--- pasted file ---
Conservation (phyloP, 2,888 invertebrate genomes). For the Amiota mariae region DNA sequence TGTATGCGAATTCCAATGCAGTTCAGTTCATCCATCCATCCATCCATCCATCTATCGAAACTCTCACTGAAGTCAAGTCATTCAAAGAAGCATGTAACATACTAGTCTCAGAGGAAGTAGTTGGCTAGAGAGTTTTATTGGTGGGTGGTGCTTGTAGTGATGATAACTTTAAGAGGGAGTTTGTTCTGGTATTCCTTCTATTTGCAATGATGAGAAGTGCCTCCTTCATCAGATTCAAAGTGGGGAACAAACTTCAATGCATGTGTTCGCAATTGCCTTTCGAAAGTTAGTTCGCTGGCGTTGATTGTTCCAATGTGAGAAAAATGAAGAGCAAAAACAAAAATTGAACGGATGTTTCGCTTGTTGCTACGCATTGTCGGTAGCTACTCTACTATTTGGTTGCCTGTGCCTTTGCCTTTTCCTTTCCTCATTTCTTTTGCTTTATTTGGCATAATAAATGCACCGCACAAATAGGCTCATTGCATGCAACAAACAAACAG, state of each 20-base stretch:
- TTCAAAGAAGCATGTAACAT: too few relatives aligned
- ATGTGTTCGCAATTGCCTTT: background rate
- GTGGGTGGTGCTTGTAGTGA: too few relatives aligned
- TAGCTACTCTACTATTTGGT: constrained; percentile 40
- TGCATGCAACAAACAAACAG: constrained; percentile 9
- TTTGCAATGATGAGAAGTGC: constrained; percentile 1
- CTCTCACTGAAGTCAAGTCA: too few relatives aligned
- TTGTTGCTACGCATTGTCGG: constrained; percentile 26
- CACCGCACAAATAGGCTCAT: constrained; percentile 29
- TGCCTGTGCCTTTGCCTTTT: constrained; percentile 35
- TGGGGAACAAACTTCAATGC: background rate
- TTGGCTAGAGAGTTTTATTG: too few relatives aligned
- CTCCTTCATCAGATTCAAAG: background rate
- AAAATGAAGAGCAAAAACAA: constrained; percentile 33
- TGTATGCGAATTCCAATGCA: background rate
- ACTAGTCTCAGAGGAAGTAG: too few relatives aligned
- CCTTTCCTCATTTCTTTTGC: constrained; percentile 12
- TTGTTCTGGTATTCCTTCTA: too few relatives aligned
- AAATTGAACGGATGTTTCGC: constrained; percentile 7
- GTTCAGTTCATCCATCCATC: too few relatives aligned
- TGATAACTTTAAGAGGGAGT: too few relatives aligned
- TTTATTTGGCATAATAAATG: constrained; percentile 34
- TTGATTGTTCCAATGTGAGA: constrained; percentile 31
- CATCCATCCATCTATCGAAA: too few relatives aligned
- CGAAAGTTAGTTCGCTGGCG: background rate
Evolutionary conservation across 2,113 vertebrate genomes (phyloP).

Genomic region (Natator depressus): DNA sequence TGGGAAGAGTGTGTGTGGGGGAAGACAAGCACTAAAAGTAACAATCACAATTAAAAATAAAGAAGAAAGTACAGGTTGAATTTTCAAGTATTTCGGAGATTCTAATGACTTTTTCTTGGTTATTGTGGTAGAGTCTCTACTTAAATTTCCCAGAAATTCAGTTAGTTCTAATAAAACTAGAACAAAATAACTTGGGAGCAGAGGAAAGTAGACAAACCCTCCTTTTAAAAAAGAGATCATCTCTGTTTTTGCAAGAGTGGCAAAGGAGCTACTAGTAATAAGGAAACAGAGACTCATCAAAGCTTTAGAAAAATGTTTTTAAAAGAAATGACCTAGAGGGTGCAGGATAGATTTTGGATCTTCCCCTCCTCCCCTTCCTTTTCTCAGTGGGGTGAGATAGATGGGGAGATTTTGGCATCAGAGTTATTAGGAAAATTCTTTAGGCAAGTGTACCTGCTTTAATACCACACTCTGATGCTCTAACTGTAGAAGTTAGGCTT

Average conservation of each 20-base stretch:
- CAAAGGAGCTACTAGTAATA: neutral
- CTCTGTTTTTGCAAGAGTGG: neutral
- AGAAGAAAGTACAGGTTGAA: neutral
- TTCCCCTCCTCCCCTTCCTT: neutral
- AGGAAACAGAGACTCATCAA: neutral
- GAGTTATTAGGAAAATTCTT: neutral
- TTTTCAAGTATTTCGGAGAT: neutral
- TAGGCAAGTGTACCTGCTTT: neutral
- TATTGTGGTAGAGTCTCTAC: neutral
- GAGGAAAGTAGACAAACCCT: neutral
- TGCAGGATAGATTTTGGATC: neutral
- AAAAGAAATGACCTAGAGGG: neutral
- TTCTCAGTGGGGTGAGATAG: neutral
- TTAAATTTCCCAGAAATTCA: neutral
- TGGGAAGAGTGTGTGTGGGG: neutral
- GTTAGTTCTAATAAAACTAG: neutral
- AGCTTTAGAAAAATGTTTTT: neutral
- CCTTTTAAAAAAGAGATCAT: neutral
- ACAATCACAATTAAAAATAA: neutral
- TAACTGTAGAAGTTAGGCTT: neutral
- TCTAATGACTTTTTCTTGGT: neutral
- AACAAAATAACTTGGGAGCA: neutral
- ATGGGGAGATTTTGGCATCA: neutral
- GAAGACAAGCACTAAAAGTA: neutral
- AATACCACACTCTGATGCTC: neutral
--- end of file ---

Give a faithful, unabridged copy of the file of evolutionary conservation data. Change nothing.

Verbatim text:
Conservation (phyloP, 2,888 invertebrate genomes). For the Amiota mariae region DNA sequence TGTATGCGAATTCCAATGCAGTTCAGTTCATCCATCCATCCATCCATCCATCTATCGAAACTCTCACTGAAGTCAAGTCATTCAAAGAAGCATGTAACATACTAGTCTCAGAGGAAGTAGTTGGCTAGAGAGTTTTATTGGTGGGTGGTGCTTGTAGTGATGATAACTTTAAGAGGGAGTTTGTTCTGGTATTCCTTCTATTTGCAATGATGAGAAGTGCCTCCTTCATCAGATTCAAAGTGGGGAACAAACTTCAATGCATGTGTTCGCAATTGCCTTTCGAAAGTTAGTTCGCTGGCGTTGATTGTTCCAATGTGAGAAAAATGAAGAGCAAAAACAAAAATTGAACGGATGTTTCGCTTGTTGCTACGCATTGTCGGTAGCTACTCTACTATTTGGTTGCCTGTGCCTTTGCCTTTTCCTTTCCTCATTTCTTTTGCTTTATTTGGCATAATAAATGCACCGCACAAATAGGCTCATTGCATGCAACAAACAAACAG, state of each 20-base stretch:
- TTCAAAGAAGCATGTAACAT: too few relatives aligned
- ATGTGTTCGCAATTGCCTTT: background rate
- GTGGGTGGTGCTTGTAGTGA: too few relatives aligned
- TAGCTACTCTACTATTTGGT: constrained; percentile 40
- TGCATGCAACAAACAAACAG: constrained; percentile 9
- TTTGCAATGATGAGAAGTGC: constrained; percentile 1
- CTCTCACTGAAGTCAAGTCA: too few relatives aligned
- TTGTTGCTACGCATTGTCGG: constrained; percentile 26
- CACCGCACAAATAGGCTCAT: constrained; percentile 29
- TGCCTGTGCCTTTGCCTTTT: constrained; percentile 35
- TGGGGAACAAACTTCAATGC: background rate
- TTGGCTAGAGAGTTTTATTG: too few relatives aligned
- CTCCTTCATCAGATTCAAAG: background rate
- AAAATGAAGAGCAAAAACAA: constrained; percentile 33
- TGTATGCGAATTCCAATGCA: background rate
- ACTAGTCTCAGAGGAAGTAG: too few relatives aligned
- CCTTTCCTCATTTCTTTTGC: constrained; percentile 12
- TTGTTCTGGTATTCCTTCTA: too few relatives aligned
- AAATTGAACGGATGTTTCGC: constrained; percentile 7
- GTTCAGTTCATCCATCCATC: too few relatives aligned
- TGATAACTTTAAGAGGGAGT: too few relatives aligned
- TTTATTTGGCATAATAAATG: constrained; percentile 34
- TTGATTGTTCCAATGTGAGA: constrained; percentile 31
- CATCCATCCATCTATCGAAA: too few relatives aligned
- CGAAAGTTAGTTCGCTGGCG: background rate
Evolutionary conservation across 2,113 vertebrate genomes (phyloP).

Genomic region (Natator depressus): DNA sequence TGGGAAGAGTGTGTGTGGGGGAAGACAAGCACTAAAAGTAACAATCACAATTAAAAATAAAGAAGAAAGTACAGGTTGAATTTTCAAGTATTTCGGAGATTCTAATGACTTTTTCTTGGTTATTGTGGTAGAGTCTCTACTTAAATTTCCCAGAAATTCAGTTAGTTCTAATAAAACTAGAACAAAATAACTTGGGAGCAGAGGAAAGTAGACAAACCCTCCTTTTAAAAAAGAGATCATCTCTGTTTTTGCAAGAGTGGCAAAGGAGCTACTAGTAATAAGGAAACAGAGACTCATCAAAGCTTTAGAAAAATGTTTTTAAAAGAAATGACCTAGAGGGTGCAGGATAGATTTTGGATCTTCCCCTCCTCCCCTTCCTTTTCTCAGTGGGGTGAGATAGATGGGGAGATTTTGGCATCAGAGTTATTAGGAAAATTCTTTAGGCAAGTGTACCTGCTTTAATACCACACTCTGATGCTCTAACTGTAGAAGTTAGGCTT

Average conservation of each 20-base stretch:
- CAAAGGAGCTACTAGTAATA: neutral
- CTCTGTTTTTGCAAGAGTGG: neutral
- AGAAGAAAGTACAGGTTGAA: neutral
- TTCCCCTCCTCCCCTTCCTT: neutral
- AGGAAACAGAGACTCATCAA: neutral
- GAGTTATTAGGAAAATTCTT: neutral
- TTTTCAAGTATTTCGGAGAT: neutral
- TAGGCAAGTGTACCTGCTTT: neutral
- TATTGTGGTAGAGTCTCTAC: neutral
- GAGGAAAGTAGACAAACCCT: neutral
- TGCAGGATAGATTTTGGATC: neutral
- AAAAGAAATGACCTAGAGGG: neutral
- TTCTCAGTGGGGTGAGATAG: neutral
- TTAAATTTCCCAGAAATTCA: neutral
- TGGGAAGAGTGTGTGTGGGG: neutral
- GTTAGTTCTAATAAAACTAG: neutral
- AGCTTTAGAAAAATGTTTTT: neutral
- CCTTTTAAAAAAGAGATCAT: neutral
- ACAATCACAATTAAAAATAA: neutral
- TAACTGTAGAAGTTAGGCTT: neutral
- TCTAATGACTTTTTCTTGGT: neutral
- AACAAAATAACTTGGGAGCA: neutral
- ATGGGGAGATTTTGGCATCA: neutral
- GAAGACAAGCACTAAAAGTA: neutral
- AATACCACACTCTGATGCTC: neutral